Book Review: The Scorpio Races by Maggie Stiefvater

Written by: Maggie Stiefvater
Release Date: October 18, 2011
Pages: 336, hardcover
Series: Standalone
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It happens at the start of every November: the Scorpio Races. Riders attempt to keep hold of their water horses long enough to make it to the finish line. Some riders live. Others die.

At age nineteen, Sean Kendrick is the returning champion. He is a young man of few words, and if he has any fears, he keeps them buried deep, where no one else can see them.

Puck Connolly is different. She never meant to ride in the Scorpio Races. But fate hasn’t given her much of a chance. So she enters the competition — the first girl ever to do so. She is in no way prepared for what is going to happen.

 

LetsTalk

The Scorpio Races has been on my radar since it first came out; the cover was pretty freaking awesome, all my friends were huge Stiefvater fans, and murderous flesh-eating water horses do sound kind of cool. This summer, when I read the Raven Cycle and completely fell in love with Stiefvater’s writing, The Scorpio Races moved substantially higher on my to-read list. While my attachment to this book isn’t as deep as it is to The Raven Cycle, the Scorpio Races is still amazing. The book focuses on a boy and a girl whose paths intersect when they enter the Scorpio Races for their own reasons. The resulting story made me fall in love not only with Sean and Puck, but with their horses, Puck’s family, and Thisby Island itself

Maggie Stiefvater is so good at crafting settings with a very distinct atmosphere and memorable characters. I would put headphones in my ears, listen to a chapter or two, and get completely lost in her world. Everything was vivid and atmospheric. By the end of the book, I felt like I had really been to Thisby, met all of the townspeople, eaten November cakes, seen the capaill uisce (aka: previously mentioned murderous flesh-eating water horses) up close. We never find out precisely where or when the story takes place, but I didn’t mind; it added to the separateness of the world, made it stand out.

Honestly, The Scorpio Races is incredibly difficult to review. I can (and did) (and will again) say that I love the characters, and the setting, and the writing, and the mythology, but none of that seems like enough. This isn’t the kind of story I can describe, I don’t think. It’s the kind of story you have to immerse yourself in and really feel.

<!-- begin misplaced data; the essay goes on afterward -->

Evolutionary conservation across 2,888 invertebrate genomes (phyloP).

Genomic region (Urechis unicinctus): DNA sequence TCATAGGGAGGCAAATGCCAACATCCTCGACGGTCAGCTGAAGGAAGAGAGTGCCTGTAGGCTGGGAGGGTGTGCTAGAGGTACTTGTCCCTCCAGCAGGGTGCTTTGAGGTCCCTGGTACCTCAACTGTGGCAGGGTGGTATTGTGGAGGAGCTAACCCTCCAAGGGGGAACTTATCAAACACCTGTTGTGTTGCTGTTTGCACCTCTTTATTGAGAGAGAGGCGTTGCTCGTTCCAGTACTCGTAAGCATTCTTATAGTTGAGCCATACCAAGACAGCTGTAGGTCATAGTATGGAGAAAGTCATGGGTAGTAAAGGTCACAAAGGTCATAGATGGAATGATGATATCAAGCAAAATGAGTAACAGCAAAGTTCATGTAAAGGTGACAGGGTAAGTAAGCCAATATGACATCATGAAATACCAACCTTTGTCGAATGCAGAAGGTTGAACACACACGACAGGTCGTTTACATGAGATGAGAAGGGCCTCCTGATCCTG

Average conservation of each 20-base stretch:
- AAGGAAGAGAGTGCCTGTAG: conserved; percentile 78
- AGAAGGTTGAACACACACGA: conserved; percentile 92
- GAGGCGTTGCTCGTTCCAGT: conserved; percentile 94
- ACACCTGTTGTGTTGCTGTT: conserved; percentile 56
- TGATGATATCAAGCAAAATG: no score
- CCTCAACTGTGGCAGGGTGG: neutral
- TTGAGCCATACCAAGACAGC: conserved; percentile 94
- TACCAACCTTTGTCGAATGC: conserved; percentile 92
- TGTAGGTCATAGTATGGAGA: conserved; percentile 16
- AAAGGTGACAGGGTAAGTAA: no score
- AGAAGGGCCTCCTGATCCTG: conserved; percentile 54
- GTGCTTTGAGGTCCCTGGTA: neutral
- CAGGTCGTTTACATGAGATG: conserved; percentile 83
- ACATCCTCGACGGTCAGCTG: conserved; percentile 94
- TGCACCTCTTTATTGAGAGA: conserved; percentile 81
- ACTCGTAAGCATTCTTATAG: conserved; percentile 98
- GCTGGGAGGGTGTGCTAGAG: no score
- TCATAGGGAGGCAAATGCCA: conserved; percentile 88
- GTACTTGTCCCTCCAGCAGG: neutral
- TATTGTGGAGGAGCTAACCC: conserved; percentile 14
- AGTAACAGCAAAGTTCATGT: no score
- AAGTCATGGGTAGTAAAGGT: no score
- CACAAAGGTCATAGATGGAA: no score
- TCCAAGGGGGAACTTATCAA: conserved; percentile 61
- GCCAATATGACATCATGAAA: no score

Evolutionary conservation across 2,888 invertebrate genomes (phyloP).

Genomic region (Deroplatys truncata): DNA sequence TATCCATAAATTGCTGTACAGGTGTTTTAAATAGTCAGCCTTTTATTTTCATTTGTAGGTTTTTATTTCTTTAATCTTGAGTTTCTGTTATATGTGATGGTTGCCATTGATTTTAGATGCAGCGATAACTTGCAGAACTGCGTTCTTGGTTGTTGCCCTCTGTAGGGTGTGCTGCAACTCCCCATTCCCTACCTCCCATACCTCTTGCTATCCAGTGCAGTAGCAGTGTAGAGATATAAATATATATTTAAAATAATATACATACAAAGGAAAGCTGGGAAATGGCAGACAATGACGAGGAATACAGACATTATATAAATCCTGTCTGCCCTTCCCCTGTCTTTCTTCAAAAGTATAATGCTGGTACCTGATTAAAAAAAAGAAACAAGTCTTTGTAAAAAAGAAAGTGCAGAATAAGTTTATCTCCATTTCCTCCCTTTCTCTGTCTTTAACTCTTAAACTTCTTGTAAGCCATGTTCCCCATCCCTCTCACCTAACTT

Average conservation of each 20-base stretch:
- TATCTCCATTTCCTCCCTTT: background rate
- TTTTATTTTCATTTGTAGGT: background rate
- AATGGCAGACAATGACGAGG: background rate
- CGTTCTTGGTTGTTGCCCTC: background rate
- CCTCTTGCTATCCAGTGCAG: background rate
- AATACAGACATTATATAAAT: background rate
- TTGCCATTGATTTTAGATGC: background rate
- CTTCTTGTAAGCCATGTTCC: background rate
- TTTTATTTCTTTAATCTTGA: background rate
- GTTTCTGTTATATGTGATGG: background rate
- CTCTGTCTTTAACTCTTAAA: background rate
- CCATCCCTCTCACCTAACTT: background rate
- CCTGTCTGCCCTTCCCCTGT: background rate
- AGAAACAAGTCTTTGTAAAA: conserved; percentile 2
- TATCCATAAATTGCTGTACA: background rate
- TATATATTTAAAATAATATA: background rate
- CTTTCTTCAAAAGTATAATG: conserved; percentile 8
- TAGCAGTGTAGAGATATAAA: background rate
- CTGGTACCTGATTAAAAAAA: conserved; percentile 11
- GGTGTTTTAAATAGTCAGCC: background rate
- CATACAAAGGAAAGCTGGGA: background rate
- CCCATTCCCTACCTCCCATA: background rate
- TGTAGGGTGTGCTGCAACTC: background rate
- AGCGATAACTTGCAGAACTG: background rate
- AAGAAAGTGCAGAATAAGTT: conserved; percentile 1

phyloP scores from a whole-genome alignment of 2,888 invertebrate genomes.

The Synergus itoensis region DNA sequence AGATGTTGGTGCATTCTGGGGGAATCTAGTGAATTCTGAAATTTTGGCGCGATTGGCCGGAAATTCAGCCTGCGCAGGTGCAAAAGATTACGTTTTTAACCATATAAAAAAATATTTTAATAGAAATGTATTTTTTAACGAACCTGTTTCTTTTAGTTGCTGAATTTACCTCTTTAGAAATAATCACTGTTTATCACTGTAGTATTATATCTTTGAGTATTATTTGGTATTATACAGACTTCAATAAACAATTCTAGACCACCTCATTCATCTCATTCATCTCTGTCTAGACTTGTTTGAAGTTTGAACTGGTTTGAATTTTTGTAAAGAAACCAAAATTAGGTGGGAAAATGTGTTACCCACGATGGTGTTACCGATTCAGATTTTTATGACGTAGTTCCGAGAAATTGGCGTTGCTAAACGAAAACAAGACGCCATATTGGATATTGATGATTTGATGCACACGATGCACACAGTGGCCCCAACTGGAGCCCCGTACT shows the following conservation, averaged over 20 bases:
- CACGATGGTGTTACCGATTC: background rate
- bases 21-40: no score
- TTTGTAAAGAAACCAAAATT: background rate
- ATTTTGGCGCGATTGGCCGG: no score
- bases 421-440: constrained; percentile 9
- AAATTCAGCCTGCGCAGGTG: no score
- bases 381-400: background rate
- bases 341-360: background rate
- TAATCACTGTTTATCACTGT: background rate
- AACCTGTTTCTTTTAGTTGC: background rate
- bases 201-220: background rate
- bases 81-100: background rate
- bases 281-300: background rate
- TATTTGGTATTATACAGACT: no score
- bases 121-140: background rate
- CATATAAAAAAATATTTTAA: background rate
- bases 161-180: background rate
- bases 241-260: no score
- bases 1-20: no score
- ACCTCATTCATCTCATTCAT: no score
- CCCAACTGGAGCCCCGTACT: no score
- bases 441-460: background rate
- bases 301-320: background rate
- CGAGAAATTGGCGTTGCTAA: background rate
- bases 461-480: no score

Didn'tWork

My only real issue with the book was the pacing. Most of the time I barely even noticed because I loved everything else so much, but…wow, the race the whole book was building up to was over in the space of maybe ten minutes. There also wasn’t much falling action; the end felt a little abrupt, and I wouldn’t have minded if the book had continued for just one more chapter. That said, I’m still very happy with how the story ended, and the last chapter and particularly the last line are some of the best writing Maggie Stiefvater has ever done, which is saying a lot.

DidWork

Maggie Stiefvater was able to create a world that felt magical and real at the same time, wild and fierce and intense, but also deeply human. I don’t know if I can describe it properly; I can throw around words like “vivid” and “atmospheric” and “immersive” (which are in every single review of this book for a reason) but the words you really need are Maggie Stiefvater’s, so here, have a quote!

What it’s like is a battle. A mess of horses and men and blood. The fastest and strongest of what is left from two weeks of preparation on the sand. It’s the surf in your face, the deadly magic of November on your skin, the Scorpio drums in the place of your heartbeat. It’s speed, if you’re lucky. It’s life and it’s death or it’s both, and there’s nothing like it.

…yeah. I’m just going to sit there staring into space for ten minutes straight because I love Maggie Stiefvater’s writing so much.

All of the characters were very well-developed and multifaceted, even the minor ones. I particularly loved Puck’s relationship with her brothers (any story where family plays a role is a big win for me) and Sean’s relationship with his capaill uisce, Corr. (I just have a lot of feelings about the beautiful love between a boy and his flesh-eating water horse. That’s normal, right?) There is romance, and going into the book I was scared that it would feel forced, but the relationship was subtle and developed naturally, and I definitely felt things. Since I listened to The Scorpio Races as an audiobook, I will add that both narrators were perfect and gave me a feel for their characters almost immediately.

Of course, the most unique mark of the book is the capaill uisce themselves, the ferocious and majestic horses who will kill you if you make the wrong move, and I loved them. When I finished the book, their image stayed with me more than anything else; Maggie Stiefvater’s descriptions make my breath catch a little every time.

Pickup

Pick up, no question! The Scorpio Races is wonderful and immersive and full of nuanced characters and breathtaking descriptions, and if you’re interested in horses, or a fan of Maggie Stiefvater, or interested in getting into her books, this book is perfect for you.

Polina 

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